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What is Brazing Filler Metal, and What is it Made Of?

What is Brazing Filler Metal, and What is it Made Of?

Brazing is a method used to join two pieces of metal by melting and flowing a filler metal into the joint. The material used to create this bond is called brazing filler metal. This alloy is usually made up of two or more metals. In this blog, we’ll dive deeper into what brazing filler metal is and why it’s important for brazing processes.

Brazing filler metals are alloys with a lower melting point than the base metals joining in the brazing process. The alloy typically consists of two or more metals, including silver, copper, nickel, aluminum, tin, zinc, lead, and other elements that give the alloy its desired properties. These alloys are in pre-made forms such as wire, rods, or paste. The type of alloy chosen depends on the application and what materials will be joined together during the brazing process.

The most common type of brazing filler metal used in industrial applications is silver solder alloys which consist of silver, copper, and zinc as primary components. Silver solder alloys offer high-strength bonds along with corrosion resistance which makes them ideal for joining dissimilar metals without affecting their properties or structure. They also have low melting points, which makes them easy to melt and flow into joints during the brazing process. Additionally, they can withstand temperatures up to 900 degrees Celsius (1650 Fahrenheit), making them suitable for use in heavy-duty applications like power plants or chemical plants where heat can be an issue.

Another popular type of brazing filler metal is aluminum solder alloys which consist primarily of aluminum along with other metals such as copper or zinc, depending on the application requirements. Aluminum solder alloys are very versatile since they can join ferrous and nonferrous materials together while maintaining their strength and integrity even at high temperatures of up to 800 degrees Celsius (1472 Fahrenheit). Furthermore, these types of alloys do not corrode when exposed to certain chemicals like some other solders, making them ideal for use in harsh environments where corrosion could be an issue.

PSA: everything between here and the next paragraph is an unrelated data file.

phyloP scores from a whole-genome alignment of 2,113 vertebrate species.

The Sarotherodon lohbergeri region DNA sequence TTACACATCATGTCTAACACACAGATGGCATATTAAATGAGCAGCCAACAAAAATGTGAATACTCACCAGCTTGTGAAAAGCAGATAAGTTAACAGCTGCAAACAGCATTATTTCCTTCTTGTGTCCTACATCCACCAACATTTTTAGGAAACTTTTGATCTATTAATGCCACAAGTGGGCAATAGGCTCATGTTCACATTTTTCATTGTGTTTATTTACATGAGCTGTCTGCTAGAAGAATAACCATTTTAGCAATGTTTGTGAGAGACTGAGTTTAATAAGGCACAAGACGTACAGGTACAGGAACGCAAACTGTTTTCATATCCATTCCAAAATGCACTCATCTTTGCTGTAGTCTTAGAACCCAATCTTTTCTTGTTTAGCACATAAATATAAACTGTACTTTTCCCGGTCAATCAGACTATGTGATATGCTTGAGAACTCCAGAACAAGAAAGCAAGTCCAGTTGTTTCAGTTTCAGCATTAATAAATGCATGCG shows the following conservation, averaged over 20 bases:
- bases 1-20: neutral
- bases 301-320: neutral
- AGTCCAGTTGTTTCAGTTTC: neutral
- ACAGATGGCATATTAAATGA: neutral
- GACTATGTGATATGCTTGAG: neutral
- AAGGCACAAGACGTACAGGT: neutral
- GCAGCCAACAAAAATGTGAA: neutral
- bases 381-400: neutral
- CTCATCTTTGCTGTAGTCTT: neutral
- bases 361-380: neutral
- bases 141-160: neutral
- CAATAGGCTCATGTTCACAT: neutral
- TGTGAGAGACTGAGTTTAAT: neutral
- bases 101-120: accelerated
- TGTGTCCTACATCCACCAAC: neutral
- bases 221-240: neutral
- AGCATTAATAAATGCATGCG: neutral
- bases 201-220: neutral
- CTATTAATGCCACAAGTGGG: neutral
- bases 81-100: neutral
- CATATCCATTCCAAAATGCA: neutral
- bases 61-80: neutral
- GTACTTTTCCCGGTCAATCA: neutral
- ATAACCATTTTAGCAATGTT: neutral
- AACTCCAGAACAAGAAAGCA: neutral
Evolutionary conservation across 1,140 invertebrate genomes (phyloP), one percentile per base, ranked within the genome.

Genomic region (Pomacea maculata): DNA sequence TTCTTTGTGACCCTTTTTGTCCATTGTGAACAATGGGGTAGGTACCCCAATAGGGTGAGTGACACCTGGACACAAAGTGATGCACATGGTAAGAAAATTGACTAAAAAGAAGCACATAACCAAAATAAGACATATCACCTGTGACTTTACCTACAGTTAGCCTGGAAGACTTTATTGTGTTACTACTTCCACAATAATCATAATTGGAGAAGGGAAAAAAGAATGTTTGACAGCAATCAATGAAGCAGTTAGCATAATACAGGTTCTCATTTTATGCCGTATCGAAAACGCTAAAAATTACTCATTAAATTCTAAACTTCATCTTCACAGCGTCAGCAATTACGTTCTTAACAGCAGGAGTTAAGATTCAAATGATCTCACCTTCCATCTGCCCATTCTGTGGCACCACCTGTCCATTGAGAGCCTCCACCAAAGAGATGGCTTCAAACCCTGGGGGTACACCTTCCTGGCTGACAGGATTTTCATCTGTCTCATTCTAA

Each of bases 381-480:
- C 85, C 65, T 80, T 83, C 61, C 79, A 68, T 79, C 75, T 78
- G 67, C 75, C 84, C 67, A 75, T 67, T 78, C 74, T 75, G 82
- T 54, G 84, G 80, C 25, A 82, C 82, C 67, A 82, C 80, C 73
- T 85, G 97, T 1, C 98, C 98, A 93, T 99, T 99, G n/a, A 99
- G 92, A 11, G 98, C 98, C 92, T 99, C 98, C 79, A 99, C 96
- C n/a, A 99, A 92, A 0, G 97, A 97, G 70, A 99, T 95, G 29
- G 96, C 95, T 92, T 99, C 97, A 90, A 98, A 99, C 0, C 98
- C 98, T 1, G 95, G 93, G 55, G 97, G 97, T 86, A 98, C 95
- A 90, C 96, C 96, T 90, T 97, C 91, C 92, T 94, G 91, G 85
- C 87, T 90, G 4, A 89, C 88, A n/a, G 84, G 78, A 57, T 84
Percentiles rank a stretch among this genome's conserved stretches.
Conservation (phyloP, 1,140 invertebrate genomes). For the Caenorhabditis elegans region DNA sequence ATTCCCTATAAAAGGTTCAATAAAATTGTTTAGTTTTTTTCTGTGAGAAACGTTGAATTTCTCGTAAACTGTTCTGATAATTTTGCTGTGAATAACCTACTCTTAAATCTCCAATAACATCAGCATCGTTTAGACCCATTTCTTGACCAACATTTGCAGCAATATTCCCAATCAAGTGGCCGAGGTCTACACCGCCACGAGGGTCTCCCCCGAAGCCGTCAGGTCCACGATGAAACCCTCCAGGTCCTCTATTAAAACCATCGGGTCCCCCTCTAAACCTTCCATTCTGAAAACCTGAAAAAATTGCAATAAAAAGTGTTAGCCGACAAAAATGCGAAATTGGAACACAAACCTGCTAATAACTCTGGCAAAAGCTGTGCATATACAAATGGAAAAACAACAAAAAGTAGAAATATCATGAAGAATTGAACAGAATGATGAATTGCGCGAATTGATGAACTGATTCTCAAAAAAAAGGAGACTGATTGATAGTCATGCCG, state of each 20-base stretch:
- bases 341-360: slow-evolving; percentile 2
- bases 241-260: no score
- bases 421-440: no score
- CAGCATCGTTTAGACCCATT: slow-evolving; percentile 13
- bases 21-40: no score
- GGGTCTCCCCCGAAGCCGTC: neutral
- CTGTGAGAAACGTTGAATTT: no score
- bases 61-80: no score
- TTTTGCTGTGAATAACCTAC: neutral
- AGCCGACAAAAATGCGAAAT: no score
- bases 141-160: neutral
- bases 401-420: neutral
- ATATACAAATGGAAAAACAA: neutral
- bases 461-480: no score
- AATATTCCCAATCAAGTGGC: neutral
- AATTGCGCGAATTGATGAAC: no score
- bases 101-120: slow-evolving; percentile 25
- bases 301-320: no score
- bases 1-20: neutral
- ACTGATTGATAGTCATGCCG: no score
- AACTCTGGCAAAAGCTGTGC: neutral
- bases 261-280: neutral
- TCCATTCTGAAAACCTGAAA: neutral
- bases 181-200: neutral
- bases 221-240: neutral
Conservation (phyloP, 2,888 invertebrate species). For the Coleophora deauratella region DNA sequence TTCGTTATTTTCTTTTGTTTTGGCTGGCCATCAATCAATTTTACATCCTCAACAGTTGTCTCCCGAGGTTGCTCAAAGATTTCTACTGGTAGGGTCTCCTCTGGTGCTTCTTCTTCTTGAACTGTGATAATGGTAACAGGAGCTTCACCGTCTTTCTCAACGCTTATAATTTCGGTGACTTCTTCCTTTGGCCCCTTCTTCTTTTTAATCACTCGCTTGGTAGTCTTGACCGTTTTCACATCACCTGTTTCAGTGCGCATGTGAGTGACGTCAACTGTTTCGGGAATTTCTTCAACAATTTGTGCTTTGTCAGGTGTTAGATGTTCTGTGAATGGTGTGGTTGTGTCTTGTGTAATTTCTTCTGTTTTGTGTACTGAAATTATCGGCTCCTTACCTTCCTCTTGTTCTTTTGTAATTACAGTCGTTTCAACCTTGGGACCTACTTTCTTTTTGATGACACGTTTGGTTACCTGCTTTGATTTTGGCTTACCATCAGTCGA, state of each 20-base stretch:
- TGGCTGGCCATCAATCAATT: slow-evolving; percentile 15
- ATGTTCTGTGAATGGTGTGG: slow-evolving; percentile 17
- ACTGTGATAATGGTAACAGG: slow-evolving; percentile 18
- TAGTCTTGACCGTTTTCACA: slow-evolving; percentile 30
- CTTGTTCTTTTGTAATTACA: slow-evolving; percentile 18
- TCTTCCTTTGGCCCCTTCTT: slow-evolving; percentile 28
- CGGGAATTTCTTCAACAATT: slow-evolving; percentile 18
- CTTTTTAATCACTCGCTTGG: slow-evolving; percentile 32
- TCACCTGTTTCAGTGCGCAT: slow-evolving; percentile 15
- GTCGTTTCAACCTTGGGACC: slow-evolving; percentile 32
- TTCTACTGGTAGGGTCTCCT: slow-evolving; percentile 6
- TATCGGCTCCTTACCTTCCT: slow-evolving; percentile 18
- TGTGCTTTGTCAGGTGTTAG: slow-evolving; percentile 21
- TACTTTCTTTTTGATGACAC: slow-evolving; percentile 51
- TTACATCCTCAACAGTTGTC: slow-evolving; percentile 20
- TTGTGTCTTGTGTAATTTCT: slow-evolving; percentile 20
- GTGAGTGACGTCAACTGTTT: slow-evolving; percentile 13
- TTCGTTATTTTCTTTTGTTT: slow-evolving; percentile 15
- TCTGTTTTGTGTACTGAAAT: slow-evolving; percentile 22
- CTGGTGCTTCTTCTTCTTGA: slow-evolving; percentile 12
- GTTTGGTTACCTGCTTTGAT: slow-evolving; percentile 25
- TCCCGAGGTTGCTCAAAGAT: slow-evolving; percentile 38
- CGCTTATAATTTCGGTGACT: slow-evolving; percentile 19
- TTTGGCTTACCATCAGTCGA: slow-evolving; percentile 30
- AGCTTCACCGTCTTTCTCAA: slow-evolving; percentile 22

Conclusion:

Brazing filler metal is a special alloy used in brazing processes to create strong bonds between two pieces of metal without affecting their properties or structure. This alloy usually consists of two or more metals, such as silver, copper, nickel, etc., depending on the application requirements. Popular types include silver solder alloys for high-strength bonds along with corrosion resistance and aluminum solder alloys for versatility and temperature resistance up to 800 degrees Celsius (1472 Fahrenheit). Understanding what type of brazing filler metal should be used in each situation can help ensure that you get quality results each time you perform a brazing process, no matter what materials you’re working with!

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